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Swampscott Dory circa 1900

 
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Robert H. Wilkinson



Joined: 26 Jan 2011
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PostPosted: Mon Aug 07, 2017 10:03 am    Post subject: Swampscott Dory circa 1900 Reply with quote

Saw a very interesting dory at the Tall Ship Days in Port Colborne Ontario. It was built by Barry Millar in 2002. Designed from a fishing dory popular in the early 1900's. Used in the Atlantic north of Boston.

It uses a single lung 2 stroke 3 hp motor that the owner restored to pristine condition. Hand started, constant speed of 800rpm.

A Kitchen Rudder controls speed, steerage and also acts as a stern thruster.

Some info can be found here - http://www.oldmarineengine.com/discus/messages/1/95580.html

Also added some pictures of her in my album.

Beautiful boat.

Regards, Rob

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thataway



Joined: 02 Nov 2003
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PostPosted: Mon Aug 07, 2017 11:16 am    Post subject: Reply with quote

Rob,
What an extra-ordinary boat and find. You learn something new every day. I had never heard of a "Kitchen rudder". Very interesting concept. Many early vessels had adjustable pitch props (including reverse), and some had flanking rudders which can also give reverse control, as can a rudder forward of the prop, just for reverses. But the "Kitchen" design certainly has a lot of features for a very simple device.

Also a beautiful boat and installation! My grandfather put a 5 HP make/break engine in his 30 foot sailing cutter in about 1907. It was unique enough that it made the front page of the Long Beach Press Telegram. Unfortunately I don't have any photos of the engine.

Thanks!

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Thataway
Thisaway 2006 22' CDory November 2011
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Pat Anderson



Joined: 02 Nov 2003
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City/Region: Birch Bay, WA
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PostPosted: Mon Aug 07, 2017 4:39 pm    Post subject: Reply with quote

Wow! That boat is gorgeous, and the Kitchen rudder ingenious!
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johnrmarshall22



Joined: 22 Feb 2008
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PostPosted: Mon Aug 07, 2017 11:55 pm    Post subject: Reply with quote

Very cool, I am truly impressed. Thanks for posting this little nautical tidbit.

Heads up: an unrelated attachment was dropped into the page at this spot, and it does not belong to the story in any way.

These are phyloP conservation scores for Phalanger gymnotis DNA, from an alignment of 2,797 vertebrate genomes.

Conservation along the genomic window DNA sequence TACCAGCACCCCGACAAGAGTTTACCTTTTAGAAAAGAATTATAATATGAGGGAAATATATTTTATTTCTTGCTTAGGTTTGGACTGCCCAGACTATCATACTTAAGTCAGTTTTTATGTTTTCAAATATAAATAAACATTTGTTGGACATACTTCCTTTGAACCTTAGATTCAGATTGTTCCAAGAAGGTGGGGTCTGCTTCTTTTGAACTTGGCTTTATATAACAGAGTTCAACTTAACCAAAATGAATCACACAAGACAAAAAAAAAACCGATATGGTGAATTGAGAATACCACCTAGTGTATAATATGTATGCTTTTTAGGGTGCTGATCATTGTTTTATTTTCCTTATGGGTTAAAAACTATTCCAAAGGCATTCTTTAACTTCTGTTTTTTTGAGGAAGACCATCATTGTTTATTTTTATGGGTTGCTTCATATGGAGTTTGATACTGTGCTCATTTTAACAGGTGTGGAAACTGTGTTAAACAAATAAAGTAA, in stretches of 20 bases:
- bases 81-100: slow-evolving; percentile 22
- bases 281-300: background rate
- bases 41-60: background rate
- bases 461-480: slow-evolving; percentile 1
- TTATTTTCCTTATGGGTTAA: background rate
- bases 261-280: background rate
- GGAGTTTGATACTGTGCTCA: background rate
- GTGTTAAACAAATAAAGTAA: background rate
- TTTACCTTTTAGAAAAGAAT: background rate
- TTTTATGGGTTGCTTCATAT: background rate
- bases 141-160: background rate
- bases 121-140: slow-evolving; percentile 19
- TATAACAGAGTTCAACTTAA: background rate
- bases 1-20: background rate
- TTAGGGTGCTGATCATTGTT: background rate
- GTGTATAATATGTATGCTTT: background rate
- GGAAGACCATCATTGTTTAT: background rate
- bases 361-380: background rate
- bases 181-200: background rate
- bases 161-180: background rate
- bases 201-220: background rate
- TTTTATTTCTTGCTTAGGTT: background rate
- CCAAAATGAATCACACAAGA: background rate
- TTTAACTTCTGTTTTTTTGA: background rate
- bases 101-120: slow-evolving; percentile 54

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hardee



Joined: 30 Oct 2006
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PostPosted: Tue Aug 08, 2017 1:49 am    Post subject: Reply with quote

Pat Anderson wrote:
Wow! That boat is gorgeous, and the Kitchen rudder ingenious!


Agreed Exclamation

Harvey
SleepyC Moon


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hardee



Joined: 30 Oct 2006
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PostPosted: Tue Aug 08, 2017 11:08 am    Post subject: Reply with quote

Don't know how many other places in the country have BIG jet powered craft around, but in the PNW Salish Sea we have a fleet of jet powered catamarans. Most of us have seen the big, white with red and blue and they run twin jets with outputs in the 24 inch range. (Jim probably knows all about them.) It is the Victoria clipper fleet, and they have a habit of cruising at about 30 knots, sneaking up on radar, and make a 4 foot wake.

I have stood on the dock and also from the boat and watched them maneuvering around the dock and in traffic, (especially at Friday Harbor), and they are extremely well controlled and ...

Guest What? They have a version of that Kitchen Rudder on those big jets. Well, so do the smaller jets like the Hamilton's too. Even down to the PWC jets as some of them have that same type of speed and steering control.

Yes, it is pretty cool and looks like it still is a great idea.

Harvey
SleepyC Moon

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thataway



Joined: 02 Nov 2003
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PostPosted: Tue Aug 08, 2017 3:22 pm    Post subject: Reply with quote

There is a significant difference between the water jets reverse/steering and the Kitchen rudder. Matt Unique (ex Tom Cat owner) drives some of the big water jet ferry boats in the North East. They are used in big yachts all over the World. Azzam, currently the world's largest yacht at 591 feet has 4 water jets for propulsion at a speed of over 31.5 knots. The US Navy uses water jets on the Littoral Combat ships..which push out 500,000 gallons per minute! These propel the 414 foot ship at over 40 mph. There are water jet ferries all over the World. Austal is a major builder of water jet vessels, and one of their yards is in Mobile AL. (Kind of fun to see what type of huge vessel is being built as we drive by.)